After being fired, Randall was reinstated following an appeal, but he said his reinstatement came with a list of conditions, one of which prohibited him from discussing “any matter or expressing a opinion (in Chapel or more generally around the school) likely to cause offense or distress to members of the school body.” He also had to get prior approval from the school regarding the themes and content of his sermons.
Randall was furloughed during the pandemic, never returned to full-time, and was ultimately fired on December 31, 2020.
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In an employment tribunal that begins Wednesday and could last up to three weeks, Randall is suing Trent College for harassment, discrimination, victimization and wrongful termination because of his Christian beliefs. With the help of the Christian Legal Centre, he is also seeking compensation for unfair dismissal and a recommendation under the Equality Act 2010.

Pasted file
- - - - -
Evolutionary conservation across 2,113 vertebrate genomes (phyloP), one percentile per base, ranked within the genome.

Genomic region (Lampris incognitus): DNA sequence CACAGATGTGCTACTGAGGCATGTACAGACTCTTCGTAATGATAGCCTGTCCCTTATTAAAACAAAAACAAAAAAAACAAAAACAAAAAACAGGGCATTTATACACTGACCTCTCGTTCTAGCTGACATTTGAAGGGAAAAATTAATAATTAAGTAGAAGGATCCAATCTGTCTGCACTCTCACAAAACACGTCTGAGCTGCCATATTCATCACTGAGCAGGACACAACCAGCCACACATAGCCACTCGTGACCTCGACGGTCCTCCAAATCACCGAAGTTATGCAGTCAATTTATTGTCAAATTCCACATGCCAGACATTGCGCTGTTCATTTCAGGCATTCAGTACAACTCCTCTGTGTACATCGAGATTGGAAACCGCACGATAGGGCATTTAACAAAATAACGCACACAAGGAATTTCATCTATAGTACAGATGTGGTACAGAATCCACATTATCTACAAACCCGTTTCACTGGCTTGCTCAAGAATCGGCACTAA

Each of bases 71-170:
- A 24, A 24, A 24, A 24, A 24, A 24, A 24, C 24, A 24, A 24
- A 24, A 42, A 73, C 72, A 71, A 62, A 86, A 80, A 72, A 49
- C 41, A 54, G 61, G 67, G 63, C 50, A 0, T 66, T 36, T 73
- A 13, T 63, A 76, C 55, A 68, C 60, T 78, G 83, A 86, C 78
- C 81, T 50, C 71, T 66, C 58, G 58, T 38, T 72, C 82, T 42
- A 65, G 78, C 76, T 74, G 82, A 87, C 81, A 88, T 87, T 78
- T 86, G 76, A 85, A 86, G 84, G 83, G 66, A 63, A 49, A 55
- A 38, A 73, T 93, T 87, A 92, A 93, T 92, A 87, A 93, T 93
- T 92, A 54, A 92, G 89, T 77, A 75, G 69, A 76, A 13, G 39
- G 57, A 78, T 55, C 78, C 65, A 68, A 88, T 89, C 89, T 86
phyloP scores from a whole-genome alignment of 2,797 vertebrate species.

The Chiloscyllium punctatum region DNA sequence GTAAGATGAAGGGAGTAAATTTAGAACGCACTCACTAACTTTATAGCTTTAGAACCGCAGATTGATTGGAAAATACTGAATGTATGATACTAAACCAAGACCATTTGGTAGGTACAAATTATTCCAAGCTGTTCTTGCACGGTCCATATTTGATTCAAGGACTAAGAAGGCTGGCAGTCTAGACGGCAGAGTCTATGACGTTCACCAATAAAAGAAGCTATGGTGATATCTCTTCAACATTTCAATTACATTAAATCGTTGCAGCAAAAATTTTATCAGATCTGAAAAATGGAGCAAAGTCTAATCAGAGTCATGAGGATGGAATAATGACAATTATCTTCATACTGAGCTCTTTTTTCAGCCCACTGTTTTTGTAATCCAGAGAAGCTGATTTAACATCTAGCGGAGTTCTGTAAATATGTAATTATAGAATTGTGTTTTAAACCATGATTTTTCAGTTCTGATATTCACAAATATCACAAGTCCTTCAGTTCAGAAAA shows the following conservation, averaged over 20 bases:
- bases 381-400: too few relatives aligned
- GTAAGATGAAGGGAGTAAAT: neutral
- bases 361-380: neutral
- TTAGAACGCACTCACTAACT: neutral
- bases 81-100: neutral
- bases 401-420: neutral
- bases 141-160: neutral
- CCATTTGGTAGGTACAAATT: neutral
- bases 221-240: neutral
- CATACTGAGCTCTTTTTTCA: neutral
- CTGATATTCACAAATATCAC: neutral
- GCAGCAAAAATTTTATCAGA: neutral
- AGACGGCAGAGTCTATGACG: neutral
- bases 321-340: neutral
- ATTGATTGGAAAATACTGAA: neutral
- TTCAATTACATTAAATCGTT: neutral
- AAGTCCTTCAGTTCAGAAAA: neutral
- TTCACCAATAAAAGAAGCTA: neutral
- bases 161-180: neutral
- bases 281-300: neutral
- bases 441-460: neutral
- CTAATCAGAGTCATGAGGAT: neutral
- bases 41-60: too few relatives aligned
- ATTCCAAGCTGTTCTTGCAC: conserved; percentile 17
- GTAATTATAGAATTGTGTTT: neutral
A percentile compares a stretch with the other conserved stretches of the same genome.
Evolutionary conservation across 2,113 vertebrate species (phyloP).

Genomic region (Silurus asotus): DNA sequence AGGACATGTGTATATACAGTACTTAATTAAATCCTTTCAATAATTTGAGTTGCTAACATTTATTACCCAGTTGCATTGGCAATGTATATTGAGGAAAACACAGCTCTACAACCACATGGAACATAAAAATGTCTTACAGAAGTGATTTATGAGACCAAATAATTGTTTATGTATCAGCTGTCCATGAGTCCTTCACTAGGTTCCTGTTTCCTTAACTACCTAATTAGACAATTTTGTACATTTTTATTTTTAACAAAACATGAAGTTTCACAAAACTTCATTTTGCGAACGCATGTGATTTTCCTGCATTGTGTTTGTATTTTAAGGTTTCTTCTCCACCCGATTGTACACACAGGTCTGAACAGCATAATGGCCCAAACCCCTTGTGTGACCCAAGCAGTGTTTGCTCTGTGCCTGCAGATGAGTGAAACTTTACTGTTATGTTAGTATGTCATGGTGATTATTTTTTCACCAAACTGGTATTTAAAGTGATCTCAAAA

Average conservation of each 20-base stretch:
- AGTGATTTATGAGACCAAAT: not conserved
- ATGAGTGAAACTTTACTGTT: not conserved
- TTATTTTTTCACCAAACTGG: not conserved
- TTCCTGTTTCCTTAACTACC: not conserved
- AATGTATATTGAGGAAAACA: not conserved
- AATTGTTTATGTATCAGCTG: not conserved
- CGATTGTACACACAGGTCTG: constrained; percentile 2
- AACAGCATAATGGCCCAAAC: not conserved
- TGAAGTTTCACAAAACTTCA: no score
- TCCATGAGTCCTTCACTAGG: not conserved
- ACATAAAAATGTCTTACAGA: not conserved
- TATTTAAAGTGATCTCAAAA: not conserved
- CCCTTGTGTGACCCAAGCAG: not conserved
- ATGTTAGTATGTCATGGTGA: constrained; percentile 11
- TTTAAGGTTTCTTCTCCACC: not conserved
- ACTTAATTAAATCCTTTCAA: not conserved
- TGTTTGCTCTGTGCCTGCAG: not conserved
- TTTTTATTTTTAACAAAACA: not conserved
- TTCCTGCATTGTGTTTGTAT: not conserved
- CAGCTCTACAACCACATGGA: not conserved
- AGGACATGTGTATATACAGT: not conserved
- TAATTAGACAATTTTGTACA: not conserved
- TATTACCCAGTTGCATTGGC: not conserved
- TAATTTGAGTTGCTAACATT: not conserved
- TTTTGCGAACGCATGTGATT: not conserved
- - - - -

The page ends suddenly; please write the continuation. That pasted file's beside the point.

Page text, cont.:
Citing the pending court, Trent College administrators told Fox News Digital in a statement that they were “unable to comment in detail on the particulars of the case.”
“At Trent College, we pride ourselves on our commitment to supporting the well-being of all our students, regardless of religion, ethnicity, gender and sexuality. We want each of our students to feel safety here, and we work hard to stay up to date with the latest thinking on inclusivity, including the changing LGBT+ landscape,” the school added.